Fran Curl is a natural giver and encourager. The Dickson native came home after spending 27 years teaching in Winter Springs, Fla., near Orlando.
“I taught school for years in Tennessee, South Carolina and Virginia,” she said. “I’ve talked student from kindergarten to high school.”
She said that high school is her favorite.
“You can talk to them about real life,” she said.
She also served as cheerleading coach for eight years and was a golf coach in Florida for 14 years, where her team won a state championship and was second in the state in two other seasons.
“Teaching is so rewarding when you see seeing students meet goals,” she said. “You don’t get rich, but the reward is well worth it.”
When asked her age, she paused and broke into a huge smile.
“I am a senior citizen,” she said.
She was drawn to the Dickson Senior Center after having knee replacement surgery.
“I had to have total knee replacement,” she said. “My surgeon told me that I needed to be riding a bike. I thought I’ll go out and buy one. But then I decided that I’ll just go down to the senior citizens center and see if they have one, and they do. So, three days a week I ride the bike, and on two of those days I do the exercise class.”
Curl also attends church twice a week.
She has a regular routine at the senior center, riding an exercise bike for 30-40 minutes three days a week, and she works out in the exercise class for two of the three days. Curl said she loves the exercise class because participants work at their own pace, and she loves the social aspect of the facility.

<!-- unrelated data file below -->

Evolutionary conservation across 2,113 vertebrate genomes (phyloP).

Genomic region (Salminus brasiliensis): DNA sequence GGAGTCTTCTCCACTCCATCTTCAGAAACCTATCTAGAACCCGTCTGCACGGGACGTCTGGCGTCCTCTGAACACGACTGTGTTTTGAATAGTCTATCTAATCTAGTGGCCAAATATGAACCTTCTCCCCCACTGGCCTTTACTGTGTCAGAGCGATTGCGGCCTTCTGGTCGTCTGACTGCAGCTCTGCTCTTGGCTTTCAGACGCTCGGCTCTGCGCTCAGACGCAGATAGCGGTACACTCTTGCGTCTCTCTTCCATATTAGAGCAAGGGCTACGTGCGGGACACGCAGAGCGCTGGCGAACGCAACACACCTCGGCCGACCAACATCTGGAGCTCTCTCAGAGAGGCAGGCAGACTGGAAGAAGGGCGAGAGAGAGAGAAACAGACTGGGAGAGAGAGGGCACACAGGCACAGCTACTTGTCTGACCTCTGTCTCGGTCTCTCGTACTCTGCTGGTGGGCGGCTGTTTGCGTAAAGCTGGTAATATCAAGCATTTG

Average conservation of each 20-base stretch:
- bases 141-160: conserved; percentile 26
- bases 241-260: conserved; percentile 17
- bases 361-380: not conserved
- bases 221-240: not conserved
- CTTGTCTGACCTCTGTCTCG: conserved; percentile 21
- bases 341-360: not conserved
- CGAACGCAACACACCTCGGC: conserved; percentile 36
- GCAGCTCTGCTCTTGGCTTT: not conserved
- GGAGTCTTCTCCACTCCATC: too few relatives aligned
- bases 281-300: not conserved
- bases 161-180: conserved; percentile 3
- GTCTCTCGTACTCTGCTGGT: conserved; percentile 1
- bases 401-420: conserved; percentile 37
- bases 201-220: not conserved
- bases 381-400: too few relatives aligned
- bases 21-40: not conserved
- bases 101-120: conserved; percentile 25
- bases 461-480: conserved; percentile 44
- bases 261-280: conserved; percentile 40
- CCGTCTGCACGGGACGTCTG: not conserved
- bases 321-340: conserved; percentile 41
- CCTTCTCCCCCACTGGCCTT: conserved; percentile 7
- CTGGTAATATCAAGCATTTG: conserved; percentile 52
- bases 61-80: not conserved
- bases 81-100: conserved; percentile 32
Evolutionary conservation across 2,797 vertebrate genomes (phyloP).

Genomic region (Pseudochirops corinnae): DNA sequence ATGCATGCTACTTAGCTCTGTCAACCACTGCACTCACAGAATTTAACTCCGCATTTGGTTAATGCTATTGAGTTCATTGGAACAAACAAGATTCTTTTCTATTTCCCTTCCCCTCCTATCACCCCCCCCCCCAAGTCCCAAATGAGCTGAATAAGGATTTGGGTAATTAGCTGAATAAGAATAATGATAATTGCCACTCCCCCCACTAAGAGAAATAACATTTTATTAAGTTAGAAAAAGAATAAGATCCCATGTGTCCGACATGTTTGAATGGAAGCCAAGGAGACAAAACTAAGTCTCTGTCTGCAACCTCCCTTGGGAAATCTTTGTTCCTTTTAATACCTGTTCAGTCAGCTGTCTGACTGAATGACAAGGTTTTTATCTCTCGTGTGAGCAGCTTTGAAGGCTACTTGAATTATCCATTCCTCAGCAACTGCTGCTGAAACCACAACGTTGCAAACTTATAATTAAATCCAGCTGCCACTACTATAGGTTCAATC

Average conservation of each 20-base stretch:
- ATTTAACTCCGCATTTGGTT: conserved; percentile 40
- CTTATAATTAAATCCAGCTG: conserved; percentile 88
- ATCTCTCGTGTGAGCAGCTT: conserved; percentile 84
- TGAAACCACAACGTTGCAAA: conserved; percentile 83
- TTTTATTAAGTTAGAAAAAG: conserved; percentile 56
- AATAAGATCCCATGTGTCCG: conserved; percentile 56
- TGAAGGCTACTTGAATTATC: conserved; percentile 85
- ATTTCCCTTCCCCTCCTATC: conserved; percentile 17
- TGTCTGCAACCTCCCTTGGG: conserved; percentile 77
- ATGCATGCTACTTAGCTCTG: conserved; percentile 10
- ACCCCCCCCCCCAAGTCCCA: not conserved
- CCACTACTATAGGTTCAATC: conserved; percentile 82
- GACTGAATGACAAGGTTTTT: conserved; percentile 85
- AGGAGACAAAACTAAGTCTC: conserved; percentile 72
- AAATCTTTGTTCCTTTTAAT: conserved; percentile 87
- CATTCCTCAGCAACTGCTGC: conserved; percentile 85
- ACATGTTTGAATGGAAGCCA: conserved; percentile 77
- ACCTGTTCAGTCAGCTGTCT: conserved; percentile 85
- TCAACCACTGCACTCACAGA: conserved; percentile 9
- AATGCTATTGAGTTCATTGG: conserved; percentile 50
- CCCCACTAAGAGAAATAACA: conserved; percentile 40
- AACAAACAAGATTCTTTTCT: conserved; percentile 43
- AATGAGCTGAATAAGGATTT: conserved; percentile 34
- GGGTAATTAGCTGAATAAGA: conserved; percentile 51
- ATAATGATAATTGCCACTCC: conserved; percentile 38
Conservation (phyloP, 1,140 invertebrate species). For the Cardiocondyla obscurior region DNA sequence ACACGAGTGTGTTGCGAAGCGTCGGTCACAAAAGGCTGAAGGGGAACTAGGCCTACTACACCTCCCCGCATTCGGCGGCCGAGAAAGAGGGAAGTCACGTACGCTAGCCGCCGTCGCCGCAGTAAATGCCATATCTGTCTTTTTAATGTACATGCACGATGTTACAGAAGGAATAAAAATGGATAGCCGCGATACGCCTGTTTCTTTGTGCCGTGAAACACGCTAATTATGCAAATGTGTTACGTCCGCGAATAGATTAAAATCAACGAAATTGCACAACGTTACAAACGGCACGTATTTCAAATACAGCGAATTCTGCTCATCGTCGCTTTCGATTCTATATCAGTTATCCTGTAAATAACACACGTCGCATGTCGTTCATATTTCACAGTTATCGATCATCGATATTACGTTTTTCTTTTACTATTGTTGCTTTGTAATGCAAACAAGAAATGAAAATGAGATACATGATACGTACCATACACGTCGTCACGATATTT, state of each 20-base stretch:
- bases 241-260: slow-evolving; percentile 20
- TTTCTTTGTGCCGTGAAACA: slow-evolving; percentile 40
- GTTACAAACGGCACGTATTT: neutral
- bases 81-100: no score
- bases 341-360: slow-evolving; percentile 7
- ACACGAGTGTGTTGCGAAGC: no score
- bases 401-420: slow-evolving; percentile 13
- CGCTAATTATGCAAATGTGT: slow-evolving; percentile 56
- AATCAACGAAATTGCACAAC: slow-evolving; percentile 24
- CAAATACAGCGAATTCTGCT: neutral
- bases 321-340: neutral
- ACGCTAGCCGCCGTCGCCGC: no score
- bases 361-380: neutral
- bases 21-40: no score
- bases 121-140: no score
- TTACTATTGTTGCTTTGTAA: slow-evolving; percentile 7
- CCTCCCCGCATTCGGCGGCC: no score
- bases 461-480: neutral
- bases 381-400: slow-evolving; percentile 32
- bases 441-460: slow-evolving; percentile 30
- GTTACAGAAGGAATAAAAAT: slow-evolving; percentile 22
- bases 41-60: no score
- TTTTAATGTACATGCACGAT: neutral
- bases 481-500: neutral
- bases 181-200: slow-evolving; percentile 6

“Interaction is critical and wonderful for everyone,” she said. “If you stay home, it’s so easy to get depressed. So, I like to get out and be around people to inspire and be inspired by. And when I ride my bike, I like to read.”
In addition to her time at the senior center, Curl spends two days a week working at the information desk as a volunteer at Tri Star Horizon Medical Center on Highway 70 in Dickson.
“I tell people where to go,” said with a laugh.
“If I can make and inspire or encourage in some way, I’ve done my job,” she said. “I point out the doctor’s office or the way to a patient’s room. I’ll even take them to the room they’re looking for and push in a wheelchair. When a patient is dismissed, I’ll roll them out, help them get into car. Each day I have the same goal: to do something nice for someone to brighten someone’s day. Sometimes it can be something as simple as a smile or a hello. We all have problems.”
She said she has been a volunteer at the hospital for two and a half years, and she has brought six volunteers from the hospital to be a part of the senior center.
“I get my call for giving from my mother,” she said. “We were raised on a farm, and when people visited mom she always gave them something to take with them — a jar of jam or pickles, a piece of cake — she always sent them home with something, and so I want to give back.”
She has some advice to share for potential volunteers who may not think they have much to offer.
“There is always something somebody can give,” she said. “You may not want to greet, but you can do filing, deliver newspapers, or just be willing to give someone your time. The takeaway for me each day is that just maybe today I helped someone.”
Curl has one son, Jim, 60. He lives in Charlotte, N.C. and is a senior vice president for Coca Cola. She also has two grandsons.
Senior Center director Joan Rial said she is impressed by Curl’s positive energy.
“She is such a great example of what you should do after surgery,” Rial said. “If you don’t rehab or keep it up, you’ll be back at square one.”
Curl sums up her experience at the center and her role as a volunteer simply.
“I’m happy to be here and then tell others how great it is here,” she said.